Author Topic: Type 818 Cutter  (Read 1386 times)

adroth

  • Administrator
  • Boffin
  • *****
  • Posts: 11950
    • View Profile
    • The ADROTH Project
Type 818 Cutter
« on: January 25, 2019, 04:58:58 PM »
Administrator's note: This functions as a thread index for the Type 818 cutter


46301
46303


=====


China's Coast Guard Arms Up With a New Warship
Type 054A Frigate Becomes Type 818 Cutter

By Jeffrey Lin and P.W. Singer  June 1, 2016

https://www.popsci.com/chinas-coast-guard-arms-up-with-new-warship
 
"46301", the first of the CCG Type 818 cutter, brings a large and modern platform for China's maritime paramilitary activities, with a full range of aviation and long range capabilities.

< Edited >

"46301" will bridge the gap between the CCG's enormous 12,000 ton Haijing 2901 and 3901 cutters, and a multitude of smaller ships under 2,000 tons. Using the Type 054A frigate hull, the "46301" and other Type 818 cutters will have facilities for carrying large numbers of CCG personnel and aircraft, and range, speed and endurance for long range maritime missions.

Already, the Chinese Coast Guard operates two of the largest Coast Guard ships in the world, a pair of 12,000 ton cutters that are even larger than US Navy Ticonderoga cruisers. Now, the Chinese Coast Guard is getting a cutter built off of an actual warship hull. "46301", undergoing fitting at its shipyard, is based off the prolific Type 054A frigate, a 4,000 ton warship of which the PLAN will have a total of 24 in service.

< Edited >








« Last Edit: May 18, 2019, 11:33:35 AM by adroth »

adroth

  • Administrator
  • Boffin
  • *****
  • Posts: 11950
    • View Profile
    • The ADROTH Project
Re: Type 818 Cutter
« Reply #1 on: January 26, 2019, 11:45:35 AM »
China's New Coast Guard Vessels Are Designed for Rapid Conversion into Navy Frigates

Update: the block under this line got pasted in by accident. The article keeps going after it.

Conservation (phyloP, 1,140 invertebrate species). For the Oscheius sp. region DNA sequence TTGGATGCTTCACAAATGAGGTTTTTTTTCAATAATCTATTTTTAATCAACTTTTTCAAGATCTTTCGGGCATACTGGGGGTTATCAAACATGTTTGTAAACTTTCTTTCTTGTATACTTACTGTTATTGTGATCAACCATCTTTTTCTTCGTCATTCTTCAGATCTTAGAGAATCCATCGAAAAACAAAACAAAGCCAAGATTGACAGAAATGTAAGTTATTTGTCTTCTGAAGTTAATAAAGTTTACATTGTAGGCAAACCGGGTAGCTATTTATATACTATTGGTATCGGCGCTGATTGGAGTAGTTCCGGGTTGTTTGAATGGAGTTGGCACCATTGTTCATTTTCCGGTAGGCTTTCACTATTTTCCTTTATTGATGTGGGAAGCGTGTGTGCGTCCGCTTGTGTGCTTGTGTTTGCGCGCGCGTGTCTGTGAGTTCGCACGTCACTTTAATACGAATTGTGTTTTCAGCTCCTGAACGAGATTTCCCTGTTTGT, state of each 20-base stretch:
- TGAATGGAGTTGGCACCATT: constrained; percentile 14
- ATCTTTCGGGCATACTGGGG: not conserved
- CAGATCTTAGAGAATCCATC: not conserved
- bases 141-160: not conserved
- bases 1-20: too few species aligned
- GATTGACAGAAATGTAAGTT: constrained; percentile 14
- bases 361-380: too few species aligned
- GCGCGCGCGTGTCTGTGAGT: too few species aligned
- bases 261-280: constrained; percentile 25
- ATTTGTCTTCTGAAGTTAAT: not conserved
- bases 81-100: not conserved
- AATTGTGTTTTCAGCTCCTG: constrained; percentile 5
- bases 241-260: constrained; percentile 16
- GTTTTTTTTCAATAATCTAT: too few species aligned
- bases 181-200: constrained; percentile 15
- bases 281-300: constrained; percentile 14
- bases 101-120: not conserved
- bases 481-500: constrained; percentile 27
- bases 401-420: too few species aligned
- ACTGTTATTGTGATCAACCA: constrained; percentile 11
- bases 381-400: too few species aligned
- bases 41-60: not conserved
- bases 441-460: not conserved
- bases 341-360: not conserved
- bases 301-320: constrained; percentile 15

Transformers on the high seas?

by Lyle J. Goldstein

https://nationalinterest.org/blog/the-buzz/chinas-new-coast-guard-vessels-are-designed-rapid-conversion-18221

The China Coast Guard (CCG) has for some years been at the apex of concerns for strategists surveying the Asia-Pacific landscape and especially the complex South China Sea dispute . China’s extensive force of cutters, labeled last year by the U.S. Office of Naval Intelligence as the world’s largest coast guard, has been active at various points of dispute from the Scarborough Shoals standoff between Beijing and Manila in 2012 to the “ Exploration Rig 981 ” crisis between Beijing and Hanoi off the Paracels during spring 2014. These ever larger “white hulls” have been interpreted as the “tip of the spear” for Beijing’s new maritime strategy, an evolution that is discussed openly in certain Chinese strategic analyses .

According to conventional Western interpretations, the CCG has developed the requisite tonnage, range, communications and organization to show the flag, push around fishermen from neighboring countries, and to employ any and all means to intimidate maritime law enforcement (MLE) vessels from other states as well. Now, Beijing is set to further sharpen that spear. A new cutter, hull number 46301, will shortly be commissioned into the CCG. What makes this particular cutter somewhat remarkable is that it is confirmed to be an MLE version of the Type 054 frigate of the PLA Navy. That class of warship has earned high marks with naval analysts as it wields a potent array of weapons and sensors. Moreover, it has seemed to prove its reliability as the primary workhorse of the PLAN in its now two dozen forays to the Gulf of Aden on counter-piracy patrols .

< Edited >

adroth

  • Administrator
  • Boffin
  • *****
  • Posts: 11950
    • View Profile
    • The ADROTH Project
Re: Type 818 Cutter
« Reply #2 on: May 18, 2019, 11:31:44 AM »

This photo taken on May 14, 2019, Chinese coastguard ship monitors during the joint search and rescue exercise between Philippine and US coastguards near Scarborough shoal in the South China Sea. Two Philippine coastguard ships, BRP Batangas and Kalanggaman and US coastguard cutter Bertholf participated in the exercise, as two Chinese coastguard ships monitor from a distance. AFP/Ted Aljibe